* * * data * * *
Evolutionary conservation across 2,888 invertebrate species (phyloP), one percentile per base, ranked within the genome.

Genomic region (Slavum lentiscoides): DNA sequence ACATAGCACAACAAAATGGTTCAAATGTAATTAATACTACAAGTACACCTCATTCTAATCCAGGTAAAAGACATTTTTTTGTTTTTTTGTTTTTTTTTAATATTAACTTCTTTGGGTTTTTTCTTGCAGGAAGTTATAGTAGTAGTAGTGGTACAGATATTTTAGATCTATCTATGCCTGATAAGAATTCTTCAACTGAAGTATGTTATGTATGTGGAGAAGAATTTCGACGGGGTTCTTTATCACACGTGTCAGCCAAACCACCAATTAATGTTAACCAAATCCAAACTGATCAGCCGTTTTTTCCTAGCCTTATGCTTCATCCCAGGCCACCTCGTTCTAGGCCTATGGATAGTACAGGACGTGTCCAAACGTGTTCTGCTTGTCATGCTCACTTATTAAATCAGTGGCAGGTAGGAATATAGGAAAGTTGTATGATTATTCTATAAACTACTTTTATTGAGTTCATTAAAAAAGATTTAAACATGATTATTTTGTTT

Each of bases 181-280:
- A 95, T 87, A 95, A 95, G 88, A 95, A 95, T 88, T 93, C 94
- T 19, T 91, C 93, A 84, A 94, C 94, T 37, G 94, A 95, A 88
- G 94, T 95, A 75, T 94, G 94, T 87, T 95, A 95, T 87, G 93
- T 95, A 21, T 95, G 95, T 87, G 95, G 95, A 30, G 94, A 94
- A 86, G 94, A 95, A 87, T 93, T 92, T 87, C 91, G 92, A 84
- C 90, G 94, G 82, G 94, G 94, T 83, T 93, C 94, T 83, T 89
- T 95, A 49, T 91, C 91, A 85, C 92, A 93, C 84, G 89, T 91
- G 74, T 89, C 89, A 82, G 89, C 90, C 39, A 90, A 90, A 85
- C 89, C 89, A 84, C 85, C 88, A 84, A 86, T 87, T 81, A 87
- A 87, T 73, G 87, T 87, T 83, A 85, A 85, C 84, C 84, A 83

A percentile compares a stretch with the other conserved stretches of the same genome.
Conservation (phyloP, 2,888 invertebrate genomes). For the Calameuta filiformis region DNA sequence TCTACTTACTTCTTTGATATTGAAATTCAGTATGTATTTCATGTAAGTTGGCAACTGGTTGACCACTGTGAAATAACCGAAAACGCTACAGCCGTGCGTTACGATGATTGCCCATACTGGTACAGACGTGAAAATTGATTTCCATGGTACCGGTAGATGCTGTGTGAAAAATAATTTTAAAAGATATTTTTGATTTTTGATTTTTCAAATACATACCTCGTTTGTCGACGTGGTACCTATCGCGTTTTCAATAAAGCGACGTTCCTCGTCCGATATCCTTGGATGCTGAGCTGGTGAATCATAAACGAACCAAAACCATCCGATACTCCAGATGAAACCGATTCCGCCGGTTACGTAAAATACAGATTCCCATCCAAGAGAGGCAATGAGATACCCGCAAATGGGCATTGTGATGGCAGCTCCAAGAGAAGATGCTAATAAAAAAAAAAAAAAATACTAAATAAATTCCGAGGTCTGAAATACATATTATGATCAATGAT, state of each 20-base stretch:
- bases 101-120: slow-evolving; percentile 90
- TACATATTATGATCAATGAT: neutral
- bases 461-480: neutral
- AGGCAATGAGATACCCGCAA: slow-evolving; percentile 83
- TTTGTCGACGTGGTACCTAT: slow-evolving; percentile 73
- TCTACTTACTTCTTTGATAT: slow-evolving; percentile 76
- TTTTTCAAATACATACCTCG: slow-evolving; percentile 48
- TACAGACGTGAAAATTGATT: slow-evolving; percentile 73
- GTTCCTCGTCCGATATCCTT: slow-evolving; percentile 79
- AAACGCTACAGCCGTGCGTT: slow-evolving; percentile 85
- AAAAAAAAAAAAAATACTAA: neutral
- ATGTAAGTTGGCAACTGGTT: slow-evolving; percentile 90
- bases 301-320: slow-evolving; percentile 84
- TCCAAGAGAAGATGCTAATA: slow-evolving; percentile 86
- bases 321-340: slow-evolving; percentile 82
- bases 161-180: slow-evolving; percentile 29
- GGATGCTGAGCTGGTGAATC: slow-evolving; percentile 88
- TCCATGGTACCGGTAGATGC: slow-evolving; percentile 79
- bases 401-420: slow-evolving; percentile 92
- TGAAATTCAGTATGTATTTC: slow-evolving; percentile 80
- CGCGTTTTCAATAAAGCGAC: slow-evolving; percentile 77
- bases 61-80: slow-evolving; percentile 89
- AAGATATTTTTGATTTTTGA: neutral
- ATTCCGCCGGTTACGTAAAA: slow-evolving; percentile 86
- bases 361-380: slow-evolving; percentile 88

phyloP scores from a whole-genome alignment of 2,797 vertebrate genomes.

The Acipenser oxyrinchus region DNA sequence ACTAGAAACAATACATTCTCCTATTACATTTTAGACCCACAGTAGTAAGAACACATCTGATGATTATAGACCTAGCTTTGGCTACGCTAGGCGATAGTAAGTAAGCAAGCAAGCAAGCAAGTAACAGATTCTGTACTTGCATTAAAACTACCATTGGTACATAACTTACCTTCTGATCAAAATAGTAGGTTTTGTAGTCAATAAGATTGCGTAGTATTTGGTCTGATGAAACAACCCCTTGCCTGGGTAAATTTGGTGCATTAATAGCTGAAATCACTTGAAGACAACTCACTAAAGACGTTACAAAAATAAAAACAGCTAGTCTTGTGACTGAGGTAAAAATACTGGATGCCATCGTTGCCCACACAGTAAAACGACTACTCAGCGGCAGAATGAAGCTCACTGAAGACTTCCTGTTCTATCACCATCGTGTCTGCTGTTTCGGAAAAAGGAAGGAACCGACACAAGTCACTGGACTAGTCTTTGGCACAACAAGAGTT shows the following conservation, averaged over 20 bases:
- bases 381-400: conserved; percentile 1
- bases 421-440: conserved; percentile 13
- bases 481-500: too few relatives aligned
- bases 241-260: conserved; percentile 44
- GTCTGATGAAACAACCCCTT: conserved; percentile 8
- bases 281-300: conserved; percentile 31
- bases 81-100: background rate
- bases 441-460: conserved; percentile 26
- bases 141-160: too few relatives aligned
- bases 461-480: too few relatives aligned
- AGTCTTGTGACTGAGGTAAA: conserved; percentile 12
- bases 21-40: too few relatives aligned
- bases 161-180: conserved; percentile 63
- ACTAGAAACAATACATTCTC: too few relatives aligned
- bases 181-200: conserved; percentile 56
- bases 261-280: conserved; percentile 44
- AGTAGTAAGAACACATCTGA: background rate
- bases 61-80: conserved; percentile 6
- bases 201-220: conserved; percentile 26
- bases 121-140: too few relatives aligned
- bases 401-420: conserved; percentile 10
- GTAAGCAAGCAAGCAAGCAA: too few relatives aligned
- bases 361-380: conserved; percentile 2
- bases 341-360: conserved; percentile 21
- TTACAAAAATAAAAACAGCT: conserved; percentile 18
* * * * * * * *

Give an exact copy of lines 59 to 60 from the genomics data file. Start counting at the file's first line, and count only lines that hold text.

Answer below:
- AGTAGTAAGAACACATCTGA: background rate
- bases 61-80: conserved; percentile 6